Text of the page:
Through his 25-year high-tech career, he has witnessed firsthand the disruptive effects of exponential change, which gives him a unique perspective he brings to the world of education. Among his past affiliations he served as the Global Education Lead at Cisco Systems; in product marketing and management roles in semiconductors for broadband and wireless applications at Analog Devices and M/A-COM; and as founder of Neurodyne AI, an ahead-of-its-time startup focused on neural networks and artificial intelligence.
Fadel has served as a keynoter/presenter at private, national, and international events for organizations as varied as the World Economic Forum, UNESCO, World Bank, OECD, Google TechTalk, and the Bill and Melinda Gates Foundation. His most recent, groundbreaking book, Artificial Intelligence in Education, has just been published. His former, highly influential book, Four-Dimensional Education has been translated in 10 languages. He is also the co-author of the best-selling book, 21st Century Skills. He holds a BSEE, an MBA, and seven patents.
Robin Wright currently serves as Director of the Division for Undergraduate Education of the National Science Foundation. She is at NSF on a temporary assignment from the University of Minnesota’s Department of Biology Teaching and Learning, for which she was the founding head. She previously served as Associate Dean for Faculty and Academic Affairs in the College of Biological Sciences and as professor of Genetics, Cell Biology, and Development.
Prior to focusing exclusively on undergraduate education research and development, her lab used genetic, cell biological, ecological, and evolutionary approaches to explore cold adaptation, using baker’s yeast as a model organism. Her laboratory was known as a great place for undergraduates to pursue research and she has mentored nearly 100 undergraduate researchers over the past 27 years. At University of Minnesota, she helped to develop and co-teaches the Nature of Life orientation program and has been a leader in development of Foundations of Biology, an innovative, team-based introductory biology course for biological sciences majors. She has led HHMI- and NSF-supported initiatives to deliver discovery-based research experience to the thousands of majors and non-majors who take biology classes in the College of Biological Sciences each year.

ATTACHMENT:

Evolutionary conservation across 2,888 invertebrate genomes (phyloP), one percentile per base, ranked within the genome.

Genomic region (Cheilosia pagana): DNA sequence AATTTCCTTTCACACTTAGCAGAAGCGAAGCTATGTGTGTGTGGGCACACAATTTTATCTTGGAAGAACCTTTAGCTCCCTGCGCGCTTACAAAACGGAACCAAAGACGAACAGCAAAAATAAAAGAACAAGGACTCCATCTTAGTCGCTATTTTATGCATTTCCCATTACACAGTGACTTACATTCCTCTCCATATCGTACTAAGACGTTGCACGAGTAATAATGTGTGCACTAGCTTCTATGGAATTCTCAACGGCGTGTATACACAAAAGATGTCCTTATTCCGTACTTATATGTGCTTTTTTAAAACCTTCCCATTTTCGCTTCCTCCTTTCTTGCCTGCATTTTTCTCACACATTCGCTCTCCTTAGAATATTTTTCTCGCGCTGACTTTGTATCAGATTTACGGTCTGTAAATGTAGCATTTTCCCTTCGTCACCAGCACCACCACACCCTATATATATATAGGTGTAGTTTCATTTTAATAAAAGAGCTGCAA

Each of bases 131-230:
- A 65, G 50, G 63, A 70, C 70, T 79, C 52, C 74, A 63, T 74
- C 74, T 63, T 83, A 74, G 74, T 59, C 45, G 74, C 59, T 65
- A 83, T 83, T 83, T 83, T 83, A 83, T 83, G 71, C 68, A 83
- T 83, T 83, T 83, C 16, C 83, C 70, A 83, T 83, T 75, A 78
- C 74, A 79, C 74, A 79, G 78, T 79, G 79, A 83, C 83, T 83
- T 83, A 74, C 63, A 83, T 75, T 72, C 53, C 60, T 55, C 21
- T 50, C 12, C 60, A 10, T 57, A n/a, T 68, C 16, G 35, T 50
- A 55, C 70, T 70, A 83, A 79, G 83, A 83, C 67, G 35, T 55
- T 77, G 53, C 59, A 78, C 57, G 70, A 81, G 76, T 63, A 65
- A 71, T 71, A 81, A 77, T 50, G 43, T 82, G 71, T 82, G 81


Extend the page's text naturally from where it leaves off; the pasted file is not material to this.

Wright served on the Education Committee of the American Society for Cell Biology and as chair of the Education Committee for the Genetics Society of America. She was a senior editor of Life Science Education, and is the founding editor-in-chief of a new biology curriculum journal called CourseSource. She was a member of the Executive Committee for the HHMI/National Academies of Sciences-sponsored Summer Institute on Biology Education and the National Academies Scientific Teaching Alliance. During this work, she was named as a National Academies Biology Education Mentor for 14 consecutive years. She was elected as a fellow of the American Association for the Advancement of Science and received the Elizabeth Jones Award for Excellence in Undergraduate Education from the Genetics Society of America.